You are invited to participate in a research study under the direction of Nicole Rejiester and Dr. Carole Hoare of the Department of Counselor Education at George Washington University (GWU). Taking part is completely voluntary.
The purpose of this study is twofold. First, it is to examine the rates of attachment endorsed by an adult (18-49) sample of lesbian, gay, and bisexual (LGB) individuals and compare those rates with a heterosexual sample. Second, this study will investigate the relationship between attachment style and perception of alienation from parents and/or peers during the coming out process for LGB individuals.
If you choose to take part in this study, you will complete a series of questions. The total amount of questions you will need to answer will depend on one key variable (your self-reported sexual orientation). The total amount of time you will spend responding to these questions is approximately 30 minutes. You may refuse to answer any question and you may stop your participation at any time.
Possible risks/discomforts you could experience during this study include a loss of confidentiality, including disclosure of your sexual orientation. This could result in psychological distress, particularly for those who are not yet fully open about their orientation. Several measures (outlined below) have been included to minimize this risk.
There are also emotional risks associated with coming out that may occur as a result of participating in this study. Distress, both psychological and interpersonal, is not uncommon, and the coming out process is often a chaotic and troubling one. Because this survey is anonymous and the data will only be published in aggregate, the potential for distress should be minimized. LGB participants will be disclosing their sexual orientation, but to a stranger who will not be able to identify them, which may be less distressing than disclosure to other people in their lives. However, experiencing emotional distress is a potential consequence of participating in this survey, and it is important to acknowledge that.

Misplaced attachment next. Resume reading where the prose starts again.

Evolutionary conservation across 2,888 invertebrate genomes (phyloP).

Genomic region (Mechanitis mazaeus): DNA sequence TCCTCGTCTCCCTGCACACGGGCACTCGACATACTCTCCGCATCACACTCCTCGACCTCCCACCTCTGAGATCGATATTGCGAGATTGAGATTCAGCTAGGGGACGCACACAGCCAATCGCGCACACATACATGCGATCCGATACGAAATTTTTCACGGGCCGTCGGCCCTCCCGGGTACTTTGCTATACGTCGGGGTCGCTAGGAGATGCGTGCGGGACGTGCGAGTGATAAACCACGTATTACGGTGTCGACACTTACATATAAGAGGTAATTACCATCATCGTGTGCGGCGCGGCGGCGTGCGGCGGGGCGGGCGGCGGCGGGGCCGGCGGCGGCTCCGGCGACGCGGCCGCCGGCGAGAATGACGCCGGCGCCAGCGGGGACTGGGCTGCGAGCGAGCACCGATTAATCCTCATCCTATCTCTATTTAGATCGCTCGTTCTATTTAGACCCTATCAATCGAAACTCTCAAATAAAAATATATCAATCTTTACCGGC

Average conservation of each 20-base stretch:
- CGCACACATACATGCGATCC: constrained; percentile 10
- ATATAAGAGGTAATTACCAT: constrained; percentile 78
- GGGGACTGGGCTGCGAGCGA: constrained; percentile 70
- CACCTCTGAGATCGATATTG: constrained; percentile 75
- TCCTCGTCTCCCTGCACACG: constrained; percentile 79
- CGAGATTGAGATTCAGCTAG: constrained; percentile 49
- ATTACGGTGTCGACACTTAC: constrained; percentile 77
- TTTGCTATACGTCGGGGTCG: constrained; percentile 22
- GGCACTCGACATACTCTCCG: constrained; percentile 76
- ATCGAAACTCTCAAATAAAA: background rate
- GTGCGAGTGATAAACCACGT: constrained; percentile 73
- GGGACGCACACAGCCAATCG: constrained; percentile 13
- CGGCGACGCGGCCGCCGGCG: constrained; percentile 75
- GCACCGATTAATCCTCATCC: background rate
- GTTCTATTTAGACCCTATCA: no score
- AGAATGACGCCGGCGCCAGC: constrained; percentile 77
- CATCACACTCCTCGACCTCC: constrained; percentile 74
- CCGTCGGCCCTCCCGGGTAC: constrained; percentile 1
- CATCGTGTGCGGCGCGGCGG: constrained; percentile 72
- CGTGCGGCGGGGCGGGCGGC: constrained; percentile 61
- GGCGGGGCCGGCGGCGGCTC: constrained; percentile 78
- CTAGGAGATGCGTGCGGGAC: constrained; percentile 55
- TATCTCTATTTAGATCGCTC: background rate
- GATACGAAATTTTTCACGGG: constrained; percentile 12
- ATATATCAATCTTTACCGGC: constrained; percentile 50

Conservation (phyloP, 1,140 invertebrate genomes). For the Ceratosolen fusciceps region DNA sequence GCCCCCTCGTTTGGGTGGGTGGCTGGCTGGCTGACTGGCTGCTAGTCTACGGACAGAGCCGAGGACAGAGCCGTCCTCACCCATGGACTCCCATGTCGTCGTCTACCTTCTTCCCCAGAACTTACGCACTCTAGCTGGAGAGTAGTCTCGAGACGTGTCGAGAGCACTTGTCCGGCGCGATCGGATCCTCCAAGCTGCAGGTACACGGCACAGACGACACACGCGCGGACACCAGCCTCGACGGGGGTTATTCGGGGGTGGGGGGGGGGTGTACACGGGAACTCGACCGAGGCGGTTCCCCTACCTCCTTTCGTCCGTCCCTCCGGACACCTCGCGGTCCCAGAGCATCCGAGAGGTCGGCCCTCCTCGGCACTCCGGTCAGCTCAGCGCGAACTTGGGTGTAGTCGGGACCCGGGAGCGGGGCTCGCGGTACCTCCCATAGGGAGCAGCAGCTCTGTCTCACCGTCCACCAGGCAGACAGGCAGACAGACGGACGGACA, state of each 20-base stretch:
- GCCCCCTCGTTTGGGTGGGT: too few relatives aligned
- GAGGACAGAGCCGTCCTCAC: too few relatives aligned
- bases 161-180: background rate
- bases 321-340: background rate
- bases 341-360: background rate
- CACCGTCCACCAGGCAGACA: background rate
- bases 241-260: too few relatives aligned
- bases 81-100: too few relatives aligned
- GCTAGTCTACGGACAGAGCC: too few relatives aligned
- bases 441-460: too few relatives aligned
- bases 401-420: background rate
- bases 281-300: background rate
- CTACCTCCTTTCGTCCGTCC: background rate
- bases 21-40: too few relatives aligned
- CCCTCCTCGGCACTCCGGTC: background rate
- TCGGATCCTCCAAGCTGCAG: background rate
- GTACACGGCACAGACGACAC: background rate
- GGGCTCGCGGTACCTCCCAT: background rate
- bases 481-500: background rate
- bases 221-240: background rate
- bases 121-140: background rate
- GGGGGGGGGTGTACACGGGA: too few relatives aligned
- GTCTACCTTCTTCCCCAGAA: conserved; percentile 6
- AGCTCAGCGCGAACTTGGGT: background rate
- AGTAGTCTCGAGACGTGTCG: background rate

You will not benefit directly from your participation in the study. However, there are benefits to science and humankind that might result from this study, including a greater understanding of how rejection during the coming out process affects LGB individuals, which has implications in a wide variety of fields, including public policy and mental health services.
Every effort will be made to keep your information confidential. Although this cannot be absolutely guaranteed, there are multiple measures in place to make this survey as anonymous and confidential as possible. First, this survey DOES NOT ask for any personal identifying information, such as name, social security number, or e-mail address. Standard hypertext protocol secure (HTTPS) measures are included to increase privacy between you and the survey site, and your IP address will not be stored. Only the primary researcher and her dissertation committee will ever have access to the raw data, which will be stored in password protected files once downloaded from the survey site. And finally, all data published will be in aggregate form; no individuals who participated in this study will be named or identified in any way.
The Office of Human Research of George Washington University, at telephone number (202) 994-2715, can provide further information about your rights as a research participant. Further information regarding this study may be obtained by contacting Nicole Rejiester at (703) 772-0327 or via e-mail at email@example.com or the principle investigator, Dr. Carole Hoare, at (202) 994-3993 or via email at firstname.lastname@example.org.
Your willingness to participate in this research study is implied if you proceed with completing the survey/interview. Thank you in advance for your participation.